Tech burst more 
of a slow burn

Vision of region as a technology hub stalled without big local buy-in, entrepreneurs say

ProStar software developer Robert VanMatre, left, and geospatial intelligence specialist Carey Wheeler wear virtual reality headgear as SynaptixGames’ “Day of Destruction” plays on the screen in front of them at ProStar’s Horizon Drive office. The game’s concept is the movie “Independence Day,” but from the point of view of the aliens.

Software developer Zack LaVergne, foreground, works on three screens as geographers map areas at KAART’s office on the second floor of Factory, 750 Main St.

Aaron Young, CEO of KAART

Page Tucker, CEO of ProStar


Grand Junction’s road from oil shale to uranium to natural gas was rocky, but predictable in its own way. Each burst of prosperity had a well-worn path blazed by previous booms and their inevitable busts, all traceable to the development of natural resources that could be done better and cheaper elsewhere.

The next leg, though — pushing the silicon-paved superhighway of software through Grand Junction — has no such roadmap. But it does have a small corps of trailblazers who are simultaneously building on-ramps from a Horizon Drive building built originally with Grand Junction’s traditional industry base in mind and from downtown Grand Junction.

Making certain that Grand Junction develops a “tech hub,” as its backers see their role, isn’t as easy as finding a giant multinational corporation — Exxon? — to take the lead. Or as fraught with pain as the last boom, fueled largely by the desire of Americans to control their own energy supplies after the attacks of Sept. 11, 2001.

This time the next boom isn’t driven by energy.

It’s driven by the need to keep up with technological advancement, or wither.

Two men, Ken Carson and Jim Grant — both from Texas and who happened to retire n the same Redlands neighborhood — are former executives from Texas Instruments and Hewlett-Packard, respectively, and they see the future of Grand Junction written in bits and bytes; BTUs, not so much.

“Jim and I saw three years ago how the local economy was going to pot,” Carson said, so they began looking for ways to invigorate the Grand Valley’s economy.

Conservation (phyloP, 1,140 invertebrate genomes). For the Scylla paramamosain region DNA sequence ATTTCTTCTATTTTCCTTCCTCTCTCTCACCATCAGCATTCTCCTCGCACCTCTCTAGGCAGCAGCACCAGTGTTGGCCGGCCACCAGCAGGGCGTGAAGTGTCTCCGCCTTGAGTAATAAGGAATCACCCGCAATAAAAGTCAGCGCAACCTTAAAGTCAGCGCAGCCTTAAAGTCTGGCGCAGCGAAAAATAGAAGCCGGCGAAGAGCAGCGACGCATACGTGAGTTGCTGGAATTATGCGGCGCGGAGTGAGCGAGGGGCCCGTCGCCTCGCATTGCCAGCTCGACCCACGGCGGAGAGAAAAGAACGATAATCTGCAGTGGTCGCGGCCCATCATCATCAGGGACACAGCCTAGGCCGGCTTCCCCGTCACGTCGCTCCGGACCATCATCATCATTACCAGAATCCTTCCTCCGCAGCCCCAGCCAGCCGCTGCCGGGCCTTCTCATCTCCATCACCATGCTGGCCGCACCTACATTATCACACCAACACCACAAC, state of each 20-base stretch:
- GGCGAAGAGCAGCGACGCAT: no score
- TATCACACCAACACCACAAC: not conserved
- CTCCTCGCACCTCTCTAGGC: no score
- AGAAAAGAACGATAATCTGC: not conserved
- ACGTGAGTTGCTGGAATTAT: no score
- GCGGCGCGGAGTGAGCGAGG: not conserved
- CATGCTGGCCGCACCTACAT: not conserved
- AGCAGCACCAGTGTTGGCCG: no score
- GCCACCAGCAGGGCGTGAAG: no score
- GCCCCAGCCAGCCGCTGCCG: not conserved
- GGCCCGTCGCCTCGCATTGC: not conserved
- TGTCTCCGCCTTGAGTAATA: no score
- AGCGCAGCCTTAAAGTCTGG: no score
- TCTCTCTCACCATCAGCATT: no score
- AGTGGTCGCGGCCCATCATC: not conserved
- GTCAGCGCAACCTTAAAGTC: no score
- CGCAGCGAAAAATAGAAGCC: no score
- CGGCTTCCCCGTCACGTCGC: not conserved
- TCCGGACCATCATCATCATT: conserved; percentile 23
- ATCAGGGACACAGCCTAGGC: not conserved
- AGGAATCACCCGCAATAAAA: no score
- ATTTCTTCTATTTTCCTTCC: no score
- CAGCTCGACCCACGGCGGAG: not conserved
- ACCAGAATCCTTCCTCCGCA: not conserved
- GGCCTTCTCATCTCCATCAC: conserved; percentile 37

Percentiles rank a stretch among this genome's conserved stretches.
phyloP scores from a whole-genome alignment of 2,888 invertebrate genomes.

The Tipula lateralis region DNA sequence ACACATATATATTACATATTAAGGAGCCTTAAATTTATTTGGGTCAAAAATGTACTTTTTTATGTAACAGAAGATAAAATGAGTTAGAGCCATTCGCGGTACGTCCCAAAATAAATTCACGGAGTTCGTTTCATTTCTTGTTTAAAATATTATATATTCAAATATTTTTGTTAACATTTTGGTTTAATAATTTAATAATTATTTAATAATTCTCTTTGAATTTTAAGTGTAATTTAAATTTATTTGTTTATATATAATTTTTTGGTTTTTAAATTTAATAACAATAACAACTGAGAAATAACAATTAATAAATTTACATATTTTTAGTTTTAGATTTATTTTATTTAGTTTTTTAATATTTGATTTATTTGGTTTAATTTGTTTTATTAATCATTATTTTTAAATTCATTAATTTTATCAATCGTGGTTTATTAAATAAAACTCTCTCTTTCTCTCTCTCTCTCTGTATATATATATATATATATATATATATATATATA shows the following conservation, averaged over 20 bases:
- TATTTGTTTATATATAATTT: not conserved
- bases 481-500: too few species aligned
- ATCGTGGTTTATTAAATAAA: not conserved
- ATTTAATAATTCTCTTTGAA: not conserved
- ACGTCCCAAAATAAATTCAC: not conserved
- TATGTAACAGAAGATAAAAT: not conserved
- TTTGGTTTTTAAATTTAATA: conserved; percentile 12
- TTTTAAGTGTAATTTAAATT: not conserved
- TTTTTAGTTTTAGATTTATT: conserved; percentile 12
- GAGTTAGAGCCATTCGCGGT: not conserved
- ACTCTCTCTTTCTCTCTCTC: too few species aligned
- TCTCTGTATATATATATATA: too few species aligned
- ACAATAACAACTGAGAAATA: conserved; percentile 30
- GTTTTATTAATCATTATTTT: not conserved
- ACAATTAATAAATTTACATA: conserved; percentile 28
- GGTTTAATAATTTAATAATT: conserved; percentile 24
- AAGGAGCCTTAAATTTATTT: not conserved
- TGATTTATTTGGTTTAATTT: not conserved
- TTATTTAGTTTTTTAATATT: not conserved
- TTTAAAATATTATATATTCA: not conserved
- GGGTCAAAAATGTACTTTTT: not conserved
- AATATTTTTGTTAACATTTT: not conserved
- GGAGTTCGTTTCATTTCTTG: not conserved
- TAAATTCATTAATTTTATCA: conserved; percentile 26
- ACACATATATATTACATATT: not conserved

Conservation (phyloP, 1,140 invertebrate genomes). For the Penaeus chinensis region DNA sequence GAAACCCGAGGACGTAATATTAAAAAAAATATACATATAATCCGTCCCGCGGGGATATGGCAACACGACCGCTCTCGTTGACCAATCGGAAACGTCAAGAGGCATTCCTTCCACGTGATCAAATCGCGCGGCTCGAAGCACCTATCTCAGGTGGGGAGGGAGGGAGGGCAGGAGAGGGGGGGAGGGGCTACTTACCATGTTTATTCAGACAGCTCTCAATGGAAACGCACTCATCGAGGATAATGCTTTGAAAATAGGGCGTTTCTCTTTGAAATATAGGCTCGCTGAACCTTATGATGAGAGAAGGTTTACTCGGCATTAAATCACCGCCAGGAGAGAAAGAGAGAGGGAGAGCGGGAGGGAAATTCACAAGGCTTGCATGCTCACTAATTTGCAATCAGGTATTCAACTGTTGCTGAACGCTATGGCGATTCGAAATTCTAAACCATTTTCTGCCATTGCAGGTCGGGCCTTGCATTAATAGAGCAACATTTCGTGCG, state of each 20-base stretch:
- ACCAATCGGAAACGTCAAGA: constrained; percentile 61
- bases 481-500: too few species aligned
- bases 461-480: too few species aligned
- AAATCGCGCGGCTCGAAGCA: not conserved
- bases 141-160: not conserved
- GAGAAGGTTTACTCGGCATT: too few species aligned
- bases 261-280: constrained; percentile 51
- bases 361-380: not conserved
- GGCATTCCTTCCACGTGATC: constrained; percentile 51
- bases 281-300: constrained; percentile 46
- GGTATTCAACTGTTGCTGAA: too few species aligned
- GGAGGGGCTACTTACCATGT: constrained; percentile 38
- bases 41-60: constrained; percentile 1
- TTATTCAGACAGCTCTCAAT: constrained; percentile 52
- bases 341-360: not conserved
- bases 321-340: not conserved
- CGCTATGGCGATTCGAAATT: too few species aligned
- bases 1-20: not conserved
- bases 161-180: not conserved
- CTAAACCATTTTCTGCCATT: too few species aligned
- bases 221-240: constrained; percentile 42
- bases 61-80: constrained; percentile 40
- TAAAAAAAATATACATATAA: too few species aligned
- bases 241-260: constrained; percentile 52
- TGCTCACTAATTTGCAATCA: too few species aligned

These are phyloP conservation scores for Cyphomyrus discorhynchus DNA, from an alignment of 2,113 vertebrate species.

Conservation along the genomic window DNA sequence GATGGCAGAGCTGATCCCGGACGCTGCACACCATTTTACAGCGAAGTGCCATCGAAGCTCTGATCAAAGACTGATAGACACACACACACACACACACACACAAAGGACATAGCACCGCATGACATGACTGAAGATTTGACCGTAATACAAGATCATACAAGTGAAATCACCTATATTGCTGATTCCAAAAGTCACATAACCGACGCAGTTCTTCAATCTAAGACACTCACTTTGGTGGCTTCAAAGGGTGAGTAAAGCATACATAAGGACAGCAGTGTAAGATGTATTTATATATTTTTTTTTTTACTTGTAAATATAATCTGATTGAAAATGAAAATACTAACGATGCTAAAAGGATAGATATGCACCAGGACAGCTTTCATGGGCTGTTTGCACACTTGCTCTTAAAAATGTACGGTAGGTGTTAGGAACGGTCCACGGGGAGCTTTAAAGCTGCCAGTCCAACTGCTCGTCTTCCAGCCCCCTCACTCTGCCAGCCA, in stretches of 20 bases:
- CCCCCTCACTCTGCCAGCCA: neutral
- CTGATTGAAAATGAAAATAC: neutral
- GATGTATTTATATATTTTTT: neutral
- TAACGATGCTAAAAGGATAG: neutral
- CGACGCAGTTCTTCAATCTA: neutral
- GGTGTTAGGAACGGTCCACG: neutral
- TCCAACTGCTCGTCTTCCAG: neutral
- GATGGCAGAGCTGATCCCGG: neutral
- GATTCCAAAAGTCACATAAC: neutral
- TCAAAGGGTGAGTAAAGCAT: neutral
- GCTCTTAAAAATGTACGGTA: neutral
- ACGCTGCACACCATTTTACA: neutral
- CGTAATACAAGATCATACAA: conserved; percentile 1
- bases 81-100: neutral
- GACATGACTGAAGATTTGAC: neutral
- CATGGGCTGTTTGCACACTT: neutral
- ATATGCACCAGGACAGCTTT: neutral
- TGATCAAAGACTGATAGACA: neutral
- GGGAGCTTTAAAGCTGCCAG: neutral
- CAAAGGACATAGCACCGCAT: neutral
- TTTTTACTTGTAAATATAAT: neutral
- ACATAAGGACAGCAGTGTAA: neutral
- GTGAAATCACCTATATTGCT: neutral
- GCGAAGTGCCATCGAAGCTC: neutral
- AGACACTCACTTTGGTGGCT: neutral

After interviewing 30 community leaders, Carson and Grant said they found few who grasp the opportunity that technology offers the Grand Valley.

“Leadership in Grand Junction doesn’t understand the tech revolution,” Carson said.

“There’s not a whole bunch of support for turning Grand Junction into a tech hub,” said Page Tucker, whose ProStar Geocorp is at the center of the effort. “If there is, I’m not feeling it.”

To be sure, many local governments have resisted the idea of incentives for fledgling companies, said Aaron Young, who bought the former Mesa County administration building at 750 Main St. last year and is in the midst of transforming it into a building serving technology companies, as well as Factory, a coworking space for entrepreneurs and others seeking to work in a tech environment alongside others in similar positions. Young’s Kaart Group, LLC, and some 18 employees are headquartered there, mapping the earth in ways that haven’t been done before.

Young bought the building last year, investing $1 million in the purchase and devoting even more money to revamping it for current needs.

“There’s a lot of money just sitting idle because nobody wants the risk” of investing cash into the tech industry, Young said.

Grand Junction’s interest in outdoor recreation is well and good, Young said, but it poses the question of whether the city would participate in the development of a tech center as it has in the development of an outdoor-recreation business park.

A newcomer to the Grand Valley, Erica Witherspoon, a veteran of Amazon, Microsoft and Nintendo, said Grand Junction certainly faces challenges (see related story, this page), but said the business community is “very supportive” of attracting and growing technology-related businesses to western Colorado.

Grand Junction has two distinct centers of tech activity, one downtown and centered on Factory and Kaart, and the other on Horizon Drive, where Tucker has assembled a team of entrepreneurs and a few employees working on their own projects and on ProStar’s Transparent Earth, a geospatial project that is aimed at helping municipalities, utilities and others know exactly what pipes, wires and other underpinnings of modern society lie beneath the surface of roads, yards, homes and offices.

Putting a tech hub in a largely rural environment isn’t unprecedented, Carson and Grant said, citing active nodes of tech businesses in places as far-flung from metropolitan centers as Fargo, North Dakota, and Montgomery County, Alabama.

In Grand Junction, “We have all the assets,” Grant said. “We just need to have them assembled.”